3. The deadline for entries is 11:59 PM Eastern time on Wednesday, February 23, 2011.

Entries that meet the above rules will be added to a separate gallery page.  If you enter but your photo does not appear in the gallery within 24 hours, please review your entry to make sure you followed the rules.

All photos courtesy of Andrea Jones

Fran Sorin

Fran is the author of the highly-acclaimed book, Digging Deep: Unearthing Your Creative Roots Through Gardening, which Andrew Weil, M.D., recommends as "a profound and inspiring book."  

A graduate of the University of Chicago with Honors in Psychology, she is also a gardening and creativity expert, coach, inspirational speaker, CBS radio news gardening correspondent, and Huffington Post Contributor.

Learn more about Fran and get free resources that will help you improve your life at www.fransorin.com.

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Fran Sorin
34 comments… add one

Leave a Comment

Janet February 2, 2011, 8:40 am

I really like these photos, what an interesting theme. You can really see how the feeling of the place is captured in the shot. Now to figure out my garden’s shot. Excellent challenge.

John Classick February 4, 2011, 2:33 am

This blog is a goldmine!

Thanks for the kind words Jon …and for joining us…come back and visit soon! Fran

Saxon February 5, 2011, 10:59 pm

What a wonderful, wonderful gift we have been given. I feel like we have been given a special insight into how this master works. Yes garden photographers must study the garden, wait for the light, and hope to find that Genius Loci, but by giving us so many specific examples, Andrea has written this in a way to inspire us all.

Judy February 6, 2011, 3:33 pm

How incredible and inspiring Andrea’s photos are! While not of my own personal gardens, I offer this photo of a magical place to me, hopefully capturing the ‘genius loci.’

Link to the blog post: http://www.justthegardener.com/blog/2011/genius-loci

Link to the photo: http://www.justthegardener.com/blog/wp-content/uploads/2011/02/Mirror-Lake-morning.jpg

Angelyn February 6, 2011, 9:23 pm

Here’s my entry. Quite a challenge given this is winter-time and I usually prefer to share my garden when something really interesting (and green) is growing in it.

My blog post:

The photo’s direct link:

Landscapelover February 10, 2011, 6:39 am

What a great choice of topic. The essence or character of gardens is something that much interests me, and this competition has encouraged me to write a post on the subject, and to try to find a photo that captures the atmosphere of a special place.
Here’s the image: http://landscapelover.files.wordpress.com/2011/02/madama-essence.jpg
Here’s the post: http://landscapelover.wordpress.com/2011/02/10/the-essence-of-gardens/

Donna February 11, 2011, 5:07 pm

Thank you for the opportunity to enter the contest.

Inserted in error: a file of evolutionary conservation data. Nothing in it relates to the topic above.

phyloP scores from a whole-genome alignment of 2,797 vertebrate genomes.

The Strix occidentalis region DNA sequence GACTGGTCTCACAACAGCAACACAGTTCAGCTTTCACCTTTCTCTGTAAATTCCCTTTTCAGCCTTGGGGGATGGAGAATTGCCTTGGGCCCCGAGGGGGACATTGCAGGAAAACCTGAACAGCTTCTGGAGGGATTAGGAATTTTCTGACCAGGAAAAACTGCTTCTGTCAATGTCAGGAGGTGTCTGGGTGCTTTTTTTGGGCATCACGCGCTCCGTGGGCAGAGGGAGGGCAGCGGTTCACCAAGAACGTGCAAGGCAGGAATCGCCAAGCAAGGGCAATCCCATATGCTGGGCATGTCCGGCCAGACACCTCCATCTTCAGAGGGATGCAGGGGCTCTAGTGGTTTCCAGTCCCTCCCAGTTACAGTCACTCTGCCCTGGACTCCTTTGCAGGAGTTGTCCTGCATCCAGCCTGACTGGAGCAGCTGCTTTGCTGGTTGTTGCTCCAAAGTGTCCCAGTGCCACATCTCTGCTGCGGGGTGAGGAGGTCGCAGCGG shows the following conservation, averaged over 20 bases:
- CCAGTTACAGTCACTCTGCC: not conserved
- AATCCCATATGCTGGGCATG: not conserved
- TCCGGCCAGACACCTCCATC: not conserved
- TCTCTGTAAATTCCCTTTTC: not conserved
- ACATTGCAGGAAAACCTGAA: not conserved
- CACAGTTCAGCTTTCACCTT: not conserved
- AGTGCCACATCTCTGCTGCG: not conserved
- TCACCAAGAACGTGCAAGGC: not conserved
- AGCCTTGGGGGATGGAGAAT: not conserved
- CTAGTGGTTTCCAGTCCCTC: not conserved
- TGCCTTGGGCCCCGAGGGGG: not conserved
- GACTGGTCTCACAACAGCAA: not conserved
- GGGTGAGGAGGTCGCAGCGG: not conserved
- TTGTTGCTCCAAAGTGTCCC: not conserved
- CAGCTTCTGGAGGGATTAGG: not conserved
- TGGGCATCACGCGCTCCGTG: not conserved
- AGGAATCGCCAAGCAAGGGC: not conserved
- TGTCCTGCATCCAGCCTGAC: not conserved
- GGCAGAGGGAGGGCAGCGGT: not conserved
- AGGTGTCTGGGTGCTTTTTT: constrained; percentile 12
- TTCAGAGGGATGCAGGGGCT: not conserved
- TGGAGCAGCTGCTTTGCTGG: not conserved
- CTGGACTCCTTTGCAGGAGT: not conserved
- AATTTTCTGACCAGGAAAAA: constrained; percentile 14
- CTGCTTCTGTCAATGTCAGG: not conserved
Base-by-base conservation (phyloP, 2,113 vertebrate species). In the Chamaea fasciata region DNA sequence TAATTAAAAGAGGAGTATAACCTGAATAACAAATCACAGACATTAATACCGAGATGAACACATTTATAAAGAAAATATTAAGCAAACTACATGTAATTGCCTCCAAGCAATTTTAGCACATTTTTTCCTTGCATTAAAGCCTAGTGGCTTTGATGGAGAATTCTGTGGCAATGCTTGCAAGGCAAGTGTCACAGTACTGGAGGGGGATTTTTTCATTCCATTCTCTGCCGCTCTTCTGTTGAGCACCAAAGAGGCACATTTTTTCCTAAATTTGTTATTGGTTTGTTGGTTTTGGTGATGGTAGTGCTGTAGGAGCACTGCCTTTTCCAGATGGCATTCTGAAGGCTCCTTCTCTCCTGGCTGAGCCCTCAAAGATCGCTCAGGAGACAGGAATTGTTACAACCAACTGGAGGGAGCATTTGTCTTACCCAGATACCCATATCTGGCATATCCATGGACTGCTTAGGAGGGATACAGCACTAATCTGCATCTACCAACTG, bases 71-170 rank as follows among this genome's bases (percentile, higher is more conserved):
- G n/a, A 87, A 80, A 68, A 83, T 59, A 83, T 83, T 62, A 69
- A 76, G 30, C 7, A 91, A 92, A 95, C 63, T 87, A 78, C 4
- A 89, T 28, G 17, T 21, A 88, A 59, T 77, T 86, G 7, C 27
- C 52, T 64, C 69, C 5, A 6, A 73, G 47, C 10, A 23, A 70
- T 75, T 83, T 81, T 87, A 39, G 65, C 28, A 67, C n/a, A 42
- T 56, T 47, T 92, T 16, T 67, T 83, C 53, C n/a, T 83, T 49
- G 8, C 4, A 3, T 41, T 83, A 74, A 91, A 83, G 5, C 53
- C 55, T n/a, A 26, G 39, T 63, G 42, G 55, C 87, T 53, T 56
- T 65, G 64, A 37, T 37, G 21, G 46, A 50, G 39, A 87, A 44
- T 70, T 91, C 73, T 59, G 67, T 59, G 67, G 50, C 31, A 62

Blog : http://greenapplesgarden.com/
Image: http://greenapplesgarden.files.wordpress.com/2011/02/nf4.jpg

Lynn February 13, 2011, 9:20 am

This was a really tough theme! In the end it wasn’t so tough after all. One place just kept coming back into my mind as my special place over the others that I thought about.
My blog entry:

and my direct link to the photo:

Craig @ Ellis Hollow February 13, 2011, 9:21 am

To clarify, my frustration is that I like to use these contest themes to improve my photography, and the timing of this one isn’t good for me in the snowy Northeast. Don’t get me wrong, I love the theme. I’d just rather be shooting fresh images on the theme instead of sorting through old images.

Not a problem, although we’ll miss your entry this month! Fran

Garden Walk Garden Talk February 13, 2011, 12:27 pm

I am submitting my image of Cold and Alone. It is a place you are only alone if it is cold. A place where the norm is maybe hundreds of thousands, but a time where it can be almost just one. I can be talking leaves on trees or people here, both apply.

This image is a microcosm of Niagara Falls, the much large picture. From a tree within a few hundred feet of the Falls itself. I know this may not be quite the spirit of the contest, but a feeling itself. It shows solitude and a sense of one. My relationship to sense of place is shown in the details not the overall. It is an inward feeling I have about a place never really thought of in this way unless you visit all the time. You find beauty of intricacies not expected in a place that is nothing but beautiful and full of magic other times of the year. I hope you will include it just for the feeling it emits. Thank you.

Here is the link to the post: http://gardenwalkgardentalk.com/2011/02/13/breathtaking-sense-of-place/

And the image: http://orchardparkway.files.wordpress.com/2011/02/oakleaf11.jpg

Rosie February 13, 2011, 10:44 pm

Oops, in my excitement I clicked the submit button before adding the essential links :

Blog : http://mygardenhaven1.blogspot.com/

Image :

HA February 15, 2011, 2:05 pm

I have to give this a try!
My picture is a genuine winter shot and it’s quite different from what the garden ordinary looks like. Since it feels as if winter has been going on forever, this view has really taken over as what feels like the soul of my garden. Unfortunately, as -22° C isn’t quite my thing..

My blog: http://www.cameragardening.com/

My blog post: http://www.cameragardening.com/?p=288

A direct link to the picture: http://i1183.photobucket.com/albums/x476/Cameragardening/mittvhusBabe.jpg

professorroush February 15, 2011, 7:20 pm

I’m choosing to enter the view from my house, to the North, over the Kansas Flint Hills in late November; the rust-colored prairie hills, the gray sky, and the road to the far horizon all add up to stepping into my life on the prairie, as seen each morning as I drive to work.